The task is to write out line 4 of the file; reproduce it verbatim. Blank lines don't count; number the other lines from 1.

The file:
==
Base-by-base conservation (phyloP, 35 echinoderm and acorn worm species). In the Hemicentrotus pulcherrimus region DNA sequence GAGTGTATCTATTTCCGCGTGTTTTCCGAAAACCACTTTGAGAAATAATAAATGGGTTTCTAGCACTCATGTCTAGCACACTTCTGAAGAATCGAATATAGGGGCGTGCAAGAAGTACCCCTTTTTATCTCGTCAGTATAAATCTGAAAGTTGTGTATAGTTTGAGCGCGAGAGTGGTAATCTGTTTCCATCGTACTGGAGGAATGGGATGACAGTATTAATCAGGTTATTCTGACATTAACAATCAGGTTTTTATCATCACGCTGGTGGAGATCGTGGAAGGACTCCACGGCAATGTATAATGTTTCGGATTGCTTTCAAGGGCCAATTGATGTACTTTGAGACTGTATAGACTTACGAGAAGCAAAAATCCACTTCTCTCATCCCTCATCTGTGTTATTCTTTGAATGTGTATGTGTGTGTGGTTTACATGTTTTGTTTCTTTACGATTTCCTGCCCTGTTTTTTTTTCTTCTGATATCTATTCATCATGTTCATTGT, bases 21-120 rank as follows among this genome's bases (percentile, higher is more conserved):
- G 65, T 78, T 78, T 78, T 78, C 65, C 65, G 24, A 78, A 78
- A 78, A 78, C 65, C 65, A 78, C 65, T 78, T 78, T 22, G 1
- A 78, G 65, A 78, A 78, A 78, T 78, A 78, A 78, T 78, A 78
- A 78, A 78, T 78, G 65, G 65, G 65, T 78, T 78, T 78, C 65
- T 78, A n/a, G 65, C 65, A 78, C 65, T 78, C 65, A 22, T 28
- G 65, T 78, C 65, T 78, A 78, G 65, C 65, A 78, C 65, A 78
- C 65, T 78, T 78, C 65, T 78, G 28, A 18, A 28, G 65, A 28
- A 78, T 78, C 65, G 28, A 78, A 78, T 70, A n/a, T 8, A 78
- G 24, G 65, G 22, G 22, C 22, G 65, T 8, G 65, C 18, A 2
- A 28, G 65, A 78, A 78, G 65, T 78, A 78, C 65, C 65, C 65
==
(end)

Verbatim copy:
- A 78, G 65, A 78, A 78, A 78, T 78, A 78, A 78, T 78, A 78